Welcome Guest Add an idea | Log in | Donate

 

XL-Mentoring (XLM)

Login to add a rating
Tags:
Suitable for: Any or All Locations
Estimated costs: Nothing
Suggested frequency: Weekly
Hosted by: XL-Mentoring
Activity: Other
Author: HOPE
Published: 06/10/2015

Description

XL-Mentoring works with young people referred by local schools, pupil referral units, youth services and the Police. These young people have either been excluded from school or are at risk of being excluded: consequently, they look to anti-social behaviour, criminality and gangs, for a sense of belonging, recreation and 'employment'.

Volunteer mentors meet with a young person for two or three hours every week for at least a year. They also contact and encourage them in-between meetings to help them achieve goals that they set together. Mentors are matched with young people through a mentor co-ordinator who also provides on-going support.

Home visits are made with families to explain the project and gain approval for the young person to participate. A residential weekend of activities for a group of mentors and young people can be used to establish trusted relationships.

Rationale

Young people benefit from a supportive, stable and nurturing role model relationship with their mentor and are encouraged to:
- Avoid educational failure: stay in (or return to) mainstream school; do their homework and complete their education.
- Develop positive attitudes and behaviours: improve communications and life skills enabling them to relate better to their peers, family and the local community.
- Set fresh goals and work hard to achieve them: having a direction in life; a plan of action; broaden their horizons and aspirations.
- Make wise life choices: choose not to become involved with (or to exit from) gangs, crime and anti-social behaviour.

Often, families of the young people being mentored also benefit from the project, as the mentor frequently becomes involved in helping the family learn how to deal with the challenges and issues they face. Indirect beneficiaries include the positive impact upon teachers, Police and local communities, due to the changes made in lives of these young people. In addition, the local community members who become trained mentors, find themselves better equipped to help their own communities deal with other local issues.

Outcome

Sarah is a good example of what 'XL-Mentoring' can achieve. At the age of 13, Sarah had experienced bullying for most of her school life. It began due to her being overweight, and has taken its toll over the years resulting in regular non-attendance at school. As a direct result, she was underachieving academically, had very poor self-esteem and became involved in fights when she retaliated against her tormentors.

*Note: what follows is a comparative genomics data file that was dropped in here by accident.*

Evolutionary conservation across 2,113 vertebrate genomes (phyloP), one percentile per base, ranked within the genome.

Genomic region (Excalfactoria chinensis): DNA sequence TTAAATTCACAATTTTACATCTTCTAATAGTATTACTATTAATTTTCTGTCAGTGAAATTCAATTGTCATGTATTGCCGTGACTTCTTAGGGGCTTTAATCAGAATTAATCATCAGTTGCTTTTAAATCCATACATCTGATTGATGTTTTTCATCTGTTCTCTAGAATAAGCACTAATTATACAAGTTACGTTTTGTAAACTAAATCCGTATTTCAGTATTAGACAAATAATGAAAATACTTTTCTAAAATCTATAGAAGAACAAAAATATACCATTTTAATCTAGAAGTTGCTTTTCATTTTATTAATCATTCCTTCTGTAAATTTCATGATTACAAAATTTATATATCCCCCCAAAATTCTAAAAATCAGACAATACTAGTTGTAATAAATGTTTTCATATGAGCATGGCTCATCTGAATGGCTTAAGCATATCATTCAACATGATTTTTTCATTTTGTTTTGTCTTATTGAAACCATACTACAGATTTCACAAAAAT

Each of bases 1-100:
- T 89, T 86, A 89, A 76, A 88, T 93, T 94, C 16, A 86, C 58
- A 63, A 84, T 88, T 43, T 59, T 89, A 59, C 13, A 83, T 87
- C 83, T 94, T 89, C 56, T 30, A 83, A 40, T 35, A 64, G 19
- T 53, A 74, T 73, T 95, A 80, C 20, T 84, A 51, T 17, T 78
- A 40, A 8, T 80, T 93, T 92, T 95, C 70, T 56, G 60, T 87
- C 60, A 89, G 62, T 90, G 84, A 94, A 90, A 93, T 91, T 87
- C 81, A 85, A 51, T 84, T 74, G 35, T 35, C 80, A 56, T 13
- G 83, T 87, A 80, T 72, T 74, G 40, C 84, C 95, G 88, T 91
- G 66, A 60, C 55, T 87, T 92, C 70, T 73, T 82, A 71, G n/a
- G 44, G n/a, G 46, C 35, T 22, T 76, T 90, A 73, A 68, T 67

Sarah's school referred her to XLP's mentoring project. As part of her induction into the project, she attended a residential weekend where she got to meet her mentor, as well as other mentees and mentors. During these few days away from her home and school environment, she made new friends and enjoyed being part of the team-building activities (This was her first time away overnight in London).

She has developed a trusting relationship with her mentor and now confides in her mentor about her struggles and how she feels. When she still finds herself bullied, she is able to share and discuss it with her mentor. The mentor liaises with the school concerning any issues arising that may affect Sarah. So far, Sarah has achieved two of the three goals that she has set herself, with her mentor, and has moved up a set in maths. Her attendance has significantly improved, and she is now reading more at home with her mother.

Sarah has also begun to work towards losing weight. With the support of her mentor, she is now exercising regularly and has learned to eat more healthily. The resulting loss of weight has improved her self-confidence and self-esteem hugely. Sarah has told us that having a mentor has meant that there is someone who she can talk to: someone who encourages, motivates and supports her; someone who understands her and genuinely cares for her wellbeing.

Find out more at http://xlm.org.uk 


This idea can be found on page 187 of Hope Heartbeat ©2013 HOPE08 Ltd. For more ideas, Hope Heartbeat is available for purchase from the website above.




Hope Heartbeat

Other requirements

Safeguarding

Additional requirements:

About this author

Site Sponsor


Similar ideas


Blog posts

 

Comments

No comments have been added yet!